Many of us, when we approached the age of reading for ourselves, selected books that offered larger-than-life stories with fairy-tale endings to somehow make our lives a little more fantastic. For those of us who went to Pine Grove Elementary in the 1970s, we lived that fantastic fairy tale, with open-space classrooms, a large reading area, energetic and life-inspiring teachers, and Helen Kubik, a principal as beautiful and as magical as Glynda, the good witch from The Wizard of Oz.
Mrs. Kubik – known to us in our earlier years at Pine Grove as Ms. Powell before she married Mr. Alex Kubik, an assistant principal at the school – was known for her effervescent personality, matched exquisitely by the L’Origan by Coty perfume she wore each day. Her voice was soothing, supportive, and always accompanied by a glistening smile. She towered over us as young learners, and we all looked up to her in innumerable ways.
I was six when my first-grade teacher, Ms. O’Donnell, appreciated an “essay” I had written about Abraham Lincoln. I was given the chance to share my writing with the rest of my peers at Pine Grove over the PA system during a week-long celebration of our presidents. I remember vividly standing in the office, gripping my essay with both hands, as Mrs. Kubik held the heavy, silver microphone just above me.
I looked up to her as she spoke. “Boys and Girls,” she said into the microphone with that sweet, sing-song voice. “We have some special students who are going to be sharing their own writing about our presidents to celebrate Presidents’ Day.”
She introduced us, and then she lowered the microphone to my level. She gave me a nod, and I inhaled the strong scent of her L’Origan, a fruity bouquet that smelled different than any of the perfumes my mother wore.
It was a scent that represented a presence of compassion, support, and safety. Around Mrs. Kubik, we didn’t feel intimidated; we felt invincible.
I started reading my essay, and when I got to the part of Abraham Lincoln’s wife, Mary Todd Lincoln, I called her Abraham’s “beloved.” Ms. Kubik chuckled, and when I looked up, she was beaming with what I presumed was approval, and so I continued reading. When I finished, she looked at me with those eyes sparkling with hope and belief, and spent some time talking with me about how much she liked that part of my tribute to our 16th president of the United States.
And now, nearly 50 years later, I sit here realizing how much of who I am is because of this woman, the leader of my elementary school where so many other teachers from that era served as role models to me and thousands of impressionable children in the 1970s.
Helen Kubik was everywhere: in our classrooms, at our school events and plays, and in the hallways ready to offer a smile, especially to those who needed it the most. To me, as an emotional, yet happy-go-lucky kid who struggled academically but beamed on stage, she always put each one of her children first as the individuals they were, and not the statistical numbers they might add up to be for any data sheet defining success or failure in the classroom. At least that’s the way it always seemed to me.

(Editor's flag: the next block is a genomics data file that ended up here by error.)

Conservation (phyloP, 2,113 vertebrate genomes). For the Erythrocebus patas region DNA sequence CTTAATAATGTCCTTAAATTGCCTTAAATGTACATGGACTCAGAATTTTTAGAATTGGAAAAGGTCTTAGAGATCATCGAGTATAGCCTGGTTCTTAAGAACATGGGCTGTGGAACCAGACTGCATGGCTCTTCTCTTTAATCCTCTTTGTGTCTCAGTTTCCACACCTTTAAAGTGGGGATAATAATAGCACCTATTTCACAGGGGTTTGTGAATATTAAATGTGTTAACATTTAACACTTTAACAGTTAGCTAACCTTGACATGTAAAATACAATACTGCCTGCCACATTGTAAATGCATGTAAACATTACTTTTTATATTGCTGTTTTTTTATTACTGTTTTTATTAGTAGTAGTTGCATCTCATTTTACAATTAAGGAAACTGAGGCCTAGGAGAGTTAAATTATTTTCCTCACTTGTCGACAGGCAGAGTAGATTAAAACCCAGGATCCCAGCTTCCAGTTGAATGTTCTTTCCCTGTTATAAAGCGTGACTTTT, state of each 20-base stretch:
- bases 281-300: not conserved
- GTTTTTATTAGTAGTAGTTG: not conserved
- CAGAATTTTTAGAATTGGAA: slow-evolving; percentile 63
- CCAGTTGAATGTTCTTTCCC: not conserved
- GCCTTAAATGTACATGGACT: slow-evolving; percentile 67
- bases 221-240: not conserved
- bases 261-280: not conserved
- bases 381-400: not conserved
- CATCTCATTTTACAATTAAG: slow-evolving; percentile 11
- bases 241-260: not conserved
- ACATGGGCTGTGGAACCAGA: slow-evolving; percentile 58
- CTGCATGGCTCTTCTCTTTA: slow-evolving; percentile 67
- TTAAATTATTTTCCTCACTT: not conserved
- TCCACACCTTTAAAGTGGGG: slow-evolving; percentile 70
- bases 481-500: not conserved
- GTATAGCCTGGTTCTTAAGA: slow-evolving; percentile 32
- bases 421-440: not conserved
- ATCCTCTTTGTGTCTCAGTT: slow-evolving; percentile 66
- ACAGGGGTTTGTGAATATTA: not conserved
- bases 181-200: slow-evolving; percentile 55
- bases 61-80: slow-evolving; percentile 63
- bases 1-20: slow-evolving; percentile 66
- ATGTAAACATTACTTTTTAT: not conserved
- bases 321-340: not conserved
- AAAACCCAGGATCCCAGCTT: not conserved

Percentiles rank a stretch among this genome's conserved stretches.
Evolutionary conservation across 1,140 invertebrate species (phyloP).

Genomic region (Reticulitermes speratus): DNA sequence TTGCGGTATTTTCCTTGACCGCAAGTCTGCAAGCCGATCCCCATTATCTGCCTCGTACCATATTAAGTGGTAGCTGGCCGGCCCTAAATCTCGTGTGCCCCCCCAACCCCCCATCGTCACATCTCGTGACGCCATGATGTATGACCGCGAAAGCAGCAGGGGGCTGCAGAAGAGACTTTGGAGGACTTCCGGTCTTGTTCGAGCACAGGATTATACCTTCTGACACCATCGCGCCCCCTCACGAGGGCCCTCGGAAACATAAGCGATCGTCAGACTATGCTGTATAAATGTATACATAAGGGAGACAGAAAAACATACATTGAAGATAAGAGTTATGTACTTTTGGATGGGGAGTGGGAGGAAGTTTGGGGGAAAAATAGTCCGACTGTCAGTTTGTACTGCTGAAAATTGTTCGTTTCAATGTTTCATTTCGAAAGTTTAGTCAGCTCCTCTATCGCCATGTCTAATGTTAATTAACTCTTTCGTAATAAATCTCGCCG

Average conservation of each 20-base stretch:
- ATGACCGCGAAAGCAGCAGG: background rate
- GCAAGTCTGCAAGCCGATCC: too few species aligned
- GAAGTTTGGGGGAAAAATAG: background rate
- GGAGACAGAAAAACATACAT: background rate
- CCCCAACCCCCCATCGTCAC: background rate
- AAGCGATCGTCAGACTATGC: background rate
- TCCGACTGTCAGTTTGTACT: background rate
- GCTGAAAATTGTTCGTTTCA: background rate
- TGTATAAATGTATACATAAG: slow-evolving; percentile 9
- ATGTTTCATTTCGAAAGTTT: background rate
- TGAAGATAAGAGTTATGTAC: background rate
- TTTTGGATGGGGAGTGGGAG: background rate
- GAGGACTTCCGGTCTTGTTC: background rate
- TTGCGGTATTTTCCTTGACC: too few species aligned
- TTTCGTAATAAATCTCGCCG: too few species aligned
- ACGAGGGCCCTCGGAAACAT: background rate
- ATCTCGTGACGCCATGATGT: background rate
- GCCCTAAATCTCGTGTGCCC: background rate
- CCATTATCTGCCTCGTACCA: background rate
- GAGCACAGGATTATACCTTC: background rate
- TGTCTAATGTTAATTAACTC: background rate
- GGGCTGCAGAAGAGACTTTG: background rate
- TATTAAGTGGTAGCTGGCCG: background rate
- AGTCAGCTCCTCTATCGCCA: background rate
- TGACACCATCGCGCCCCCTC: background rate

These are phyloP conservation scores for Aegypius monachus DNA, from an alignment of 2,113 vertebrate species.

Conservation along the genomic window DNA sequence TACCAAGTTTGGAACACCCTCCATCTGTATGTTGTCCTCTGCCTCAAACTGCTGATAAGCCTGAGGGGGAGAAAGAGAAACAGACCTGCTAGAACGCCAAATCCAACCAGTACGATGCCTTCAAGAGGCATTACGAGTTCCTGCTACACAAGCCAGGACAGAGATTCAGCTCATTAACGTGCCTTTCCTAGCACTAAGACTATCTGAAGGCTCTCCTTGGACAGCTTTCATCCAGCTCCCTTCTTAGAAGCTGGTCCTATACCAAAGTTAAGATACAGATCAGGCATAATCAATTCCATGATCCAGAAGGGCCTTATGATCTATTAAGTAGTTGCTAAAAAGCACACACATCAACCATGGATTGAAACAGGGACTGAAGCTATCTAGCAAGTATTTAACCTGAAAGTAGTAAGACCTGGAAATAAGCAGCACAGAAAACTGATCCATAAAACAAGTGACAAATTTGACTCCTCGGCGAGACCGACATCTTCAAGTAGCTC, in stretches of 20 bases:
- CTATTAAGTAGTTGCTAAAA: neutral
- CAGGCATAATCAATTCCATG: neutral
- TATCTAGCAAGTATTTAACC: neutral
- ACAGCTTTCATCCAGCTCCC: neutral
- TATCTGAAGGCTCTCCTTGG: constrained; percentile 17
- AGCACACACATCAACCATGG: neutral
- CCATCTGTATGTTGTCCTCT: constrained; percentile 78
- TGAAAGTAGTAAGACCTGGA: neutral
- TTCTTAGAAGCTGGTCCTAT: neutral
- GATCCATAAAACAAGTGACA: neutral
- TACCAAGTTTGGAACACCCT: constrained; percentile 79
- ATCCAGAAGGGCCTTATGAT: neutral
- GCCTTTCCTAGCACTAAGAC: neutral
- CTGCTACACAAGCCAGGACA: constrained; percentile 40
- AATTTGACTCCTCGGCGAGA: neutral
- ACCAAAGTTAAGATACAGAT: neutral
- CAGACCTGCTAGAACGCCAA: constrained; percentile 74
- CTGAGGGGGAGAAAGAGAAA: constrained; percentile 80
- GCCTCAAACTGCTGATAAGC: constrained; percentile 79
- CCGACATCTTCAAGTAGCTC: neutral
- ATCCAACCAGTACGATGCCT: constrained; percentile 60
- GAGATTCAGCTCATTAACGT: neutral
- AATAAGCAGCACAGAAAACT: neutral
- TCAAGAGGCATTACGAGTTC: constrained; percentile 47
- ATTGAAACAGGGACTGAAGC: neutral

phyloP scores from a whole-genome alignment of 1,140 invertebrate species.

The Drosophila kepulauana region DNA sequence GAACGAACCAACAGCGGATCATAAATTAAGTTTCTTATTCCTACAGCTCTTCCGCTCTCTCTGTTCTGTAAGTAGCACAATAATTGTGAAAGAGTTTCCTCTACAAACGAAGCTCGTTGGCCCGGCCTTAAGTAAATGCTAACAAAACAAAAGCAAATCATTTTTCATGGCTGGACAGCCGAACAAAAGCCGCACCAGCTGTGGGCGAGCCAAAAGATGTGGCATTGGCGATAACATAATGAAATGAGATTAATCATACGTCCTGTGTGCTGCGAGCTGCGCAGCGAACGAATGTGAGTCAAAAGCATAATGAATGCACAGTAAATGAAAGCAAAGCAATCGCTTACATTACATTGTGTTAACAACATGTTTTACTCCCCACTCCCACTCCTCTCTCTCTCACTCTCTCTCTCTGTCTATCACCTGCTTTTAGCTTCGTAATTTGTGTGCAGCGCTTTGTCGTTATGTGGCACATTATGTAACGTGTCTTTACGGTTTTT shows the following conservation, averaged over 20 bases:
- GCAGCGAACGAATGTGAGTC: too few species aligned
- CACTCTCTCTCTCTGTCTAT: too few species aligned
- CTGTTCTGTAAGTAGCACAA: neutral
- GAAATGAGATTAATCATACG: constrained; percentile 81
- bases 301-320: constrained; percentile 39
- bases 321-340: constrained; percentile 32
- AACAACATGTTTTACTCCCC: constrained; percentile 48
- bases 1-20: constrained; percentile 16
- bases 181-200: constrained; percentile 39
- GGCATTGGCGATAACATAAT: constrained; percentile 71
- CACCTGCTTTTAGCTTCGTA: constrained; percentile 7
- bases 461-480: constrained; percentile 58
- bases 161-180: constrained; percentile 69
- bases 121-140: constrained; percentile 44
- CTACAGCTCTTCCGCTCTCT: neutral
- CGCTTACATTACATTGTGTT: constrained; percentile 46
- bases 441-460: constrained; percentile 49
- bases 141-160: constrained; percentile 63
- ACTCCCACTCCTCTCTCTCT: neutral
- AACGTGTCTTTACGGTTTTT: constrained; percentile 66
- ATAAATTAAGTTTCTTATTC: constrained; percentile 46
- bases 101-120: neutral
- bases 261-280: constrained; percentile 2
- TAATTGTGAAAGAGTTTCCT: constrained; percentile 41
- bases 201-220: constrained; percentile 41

Mrs. Kubik was a loving, compassionate individual who, above everything else, saw us as tiny, impressionable human beings that just needed somebody to believe in them. She allowed us to hold on to our fairy-tale dreams and moments of magical wonder while we worked hard at becoming lifelong learners. Instead of preparing us for any alternate “real world” where people were driven solely by numbers and bottom lines, she prepared us to believe in ourselves first, and to be there for others who needed us, for any reason. To accomplish this first would allow everything else to fall into place.
And it did. Here we are, 50 years later, living strong, productive lives where people still come first. As a teacher myself now for 30+ years, I look into the eyes of every one of my students, offering my own hope and belief in each of them as individuals who have dreams, ambitions, and simple desires to be acknowledged. I remember what it was like all those years ago when Mrs. Kubik offered that to us, and the need to be believed in is as important for our children today as it was for all of us, all those years ago.
When we completed our last year at Pine Grove in the mid-1970s and moved up to the scary and intimidating world of junior high school, Mrs. Kubik left us with the following words:
From Your Principal With Love,
Close to my heart is a secret place
Where dreams are stored away
And sturdy candles of faith are kept
Against a lonelier day.
My students are treasures I keep apart,
Cradled in hope within my heart —
Snub-nosed profiles, picture clear
Perfect moments, priceless-dear,
Etched in eternal time to be
The very soul of me.
Each child builds my world anew
A shaft of sunlight breaking through.
Each shape my tomorrow, change my life,
Banish my doubt and fear and strife.
Contentment now settles with this days sun.
My part is through, school years well done.
Pine Grove but a castle we built in the air.
Now it tumbles and leaves but a memory there.
These years that I have shared with you —
The tender, the frightened and fun times, too —
Your laughter and your precious pain,
Autumn leaves through summer rain,
My loving you — your loving me,
A kaleidoscope of memory.
Know wherever, whatever your future may be
You are treasures that none can take from me.
Now go freely to conquer your world,
The soul of me!
There are so many of my peers whose lives were formed, strengthened, and empowered by Mrs. Helen Kubik to love ourselves, to love others, and to live our lives driven by compassion for all. She was more than a principal to us; she was magical, and will always be, faithfully and forever: Once Upon A Time.